Criminal Justice

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While Indiana lawmakers are considering different ways to reduce production of methamphetamine, police officers across the state are doing what they can to get the producers of the highly addictive drug off the streets.

To better understand the problem of policing meth, Indiana Public Broadcasting’s Leigh DeNoon takes us on a ride along with an Indiana State Police meth suppression team.

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Soon-to-be Indianapolis Chief of Police Troy Riggs is perfectly aware that his new job is not going to be an easy one, and is prepared to meet Indianapolis' biggest problems head on.

Riggs says his plan will build on what current Chief Rick Hite has started, focusing in on the most troubled areas of Indianapolis and getting the most violent of Indianapolis' criminals off the streets.

Riggs was appointed by mayor-elect Joe Hogsett Tuesday.

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The former face of the Subway sandwich chain will spend 15.5 years in federal prison, ending what was a long-running public persona for Jared Fogle, "The Subway Guy." Read more here.

Purdue Arboretum / http://mlp.arboretum.purdue.edu/

Purdue police have erased the search for a missing 12-foot pencil from their to-do list and are crediting the media’s sharp focus for the sculpture’s return.

The 200-pound pencil sculpture was reported missing earlier this week from its pedestal in Pickett Park.

The Purdue University Police Department reports the pencil, undamaged despite its ordeal, was found discarded in the grass next to the Slayter Center for the Performing Arts on the university’s north side Thursday morning.

WFIU Public Radio / https://www.flickr.com/photos/wfiupublicradio/8221265000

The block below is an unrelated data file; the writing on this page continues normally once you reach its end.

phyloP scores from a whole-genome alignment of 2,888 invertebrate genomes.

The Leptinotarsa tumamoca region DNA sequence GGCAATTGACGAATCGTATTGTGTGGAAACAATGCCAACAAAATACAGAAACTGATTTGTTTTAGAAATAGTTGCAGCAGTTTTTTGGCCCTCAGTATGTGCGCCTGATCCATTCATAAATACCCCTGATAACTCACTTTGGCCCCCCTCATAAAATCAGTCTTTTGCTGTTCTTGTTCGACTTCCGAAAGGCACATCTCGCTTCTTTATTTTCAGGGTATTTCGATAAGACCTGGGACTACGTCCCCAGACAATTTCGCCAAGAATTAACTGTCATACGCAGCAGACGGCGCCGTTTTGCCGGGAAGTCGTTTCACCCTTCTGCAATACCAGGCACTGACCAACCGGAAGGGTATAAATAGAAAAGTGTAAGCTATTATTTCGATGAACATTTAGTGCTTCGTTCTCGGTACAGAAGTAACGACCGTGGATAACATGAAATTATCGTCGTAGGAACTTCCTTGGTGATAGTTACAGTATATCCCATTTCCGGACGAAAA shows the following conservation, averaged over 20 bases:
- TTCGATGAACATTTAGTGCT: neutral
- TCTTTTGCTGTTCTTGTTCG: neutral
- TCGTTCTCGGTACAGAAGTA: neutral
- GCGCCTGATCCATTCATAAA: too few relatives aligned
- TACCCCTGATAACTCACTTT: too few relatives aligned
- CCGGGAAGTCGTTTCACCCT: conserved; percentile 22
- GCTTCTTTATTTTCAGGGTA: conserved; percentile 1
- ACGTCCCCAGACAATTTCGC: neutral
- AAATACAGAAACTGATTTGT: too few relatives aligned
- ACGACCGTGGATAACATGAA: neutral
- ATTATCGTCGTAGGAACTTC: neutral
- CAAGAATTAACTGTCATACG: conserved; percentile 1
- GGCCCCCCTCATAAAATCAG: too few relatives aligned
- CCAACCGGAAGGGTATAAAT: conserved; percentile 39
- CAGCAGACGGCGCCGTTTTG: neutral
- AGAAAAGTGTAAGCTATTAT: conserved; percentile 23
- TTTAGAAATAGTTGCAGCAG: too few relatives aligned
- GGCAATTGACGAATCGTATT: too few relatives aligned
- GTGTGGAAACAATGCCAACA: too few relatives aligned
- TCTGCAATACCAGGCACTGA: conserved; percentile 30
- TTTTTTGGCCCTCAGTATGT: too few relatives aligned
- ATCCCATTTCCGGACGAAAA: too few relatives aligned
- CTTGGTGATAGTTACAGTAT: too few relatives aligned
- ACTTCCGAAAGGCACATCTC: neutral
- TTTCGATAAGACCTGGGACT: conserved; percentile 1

Former Subway spokesman Jared Fogle is due in federal court in Indianapolis Thursday morning for sentencing relating to various sex crimes.

Fogle will plead guilty to possession of child pornography and traveling out of state to have sex with minors. He’ll serve at least five years in prison, but prosecutors are seeking 12. That’s the top end of the plea bargain they struck with defense attorneys in August.

Purdue Arboretum / http://mlp.arboretum.purdue.edu/

In a crime that’s one part Maltese Falcon and one part School House Rock, Purdue University authorities are looking for a 12-foot pencil reported missing earlier this week.

The sculpture had only been at its new home in Purdue’s Pickett Park for a few months before it was pencil-napped by vandals. Purdue Police say since the pencil was in a somewhat secluded area, there isn’t any video evidence of the heist.

Anna Hanks / https://www.flickr.com/photos/annaustin/15405501922/

Federal prosecutors want former Subway spokesman Jared Fogle to be locked up for the maximum amount of time possible. Fogle is pleading guilty to paying for sex with underage girls.

U.S. Attorney Steven DeBrota is asking a federal judge in Indianapolis to sentence Fogle to 12.5 years in prison and then a lifetime of parole, the maximum possible under Fogle’s August guilty plea.

Federal Bureau of Prisons

Dozens of offenders have been freed in Indiana as part of the largest U.S. prison release in history. The massive release comes after a commission overhauled federal drug sentencing guidelines.  

Federal Bureau of Prisons Spokesman Ed Ross says at least 64 offenders have been released in Indiana. While some were serving time at the federal prison in Terre Haute, the majority of all offenders impacted by the new sentencing guidelines were in halfway houses.  

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The Indiana Supreme Court is deciding whether sex offenders from other states should be automatically required to put their names on Indiana's offender registry.

A 2006 law declared any sex offender required to register in another state must register in Indiana if he moves here.

Chief Justice Loretta Rush questions the ramifications of the argument that Indiana shouldn’t blindly follow stricter registry requirements from other states.

Barbara Harrington / Indiana Public Broadcasting

Communities and law enforcement agencies across Indiana are looking to the General Assembly for guidance on police body camera policies.

West Lafayette’s police force has been using body cameras for about a year.  Chief Jason Dombkowski says he used resources from, among others, the Department of Justice and the International Association of Chiefs of Police when developing a policy for those body cams.  But he says, particularly on privacy concerns and redacting video, he’d like guidance from the legislature:

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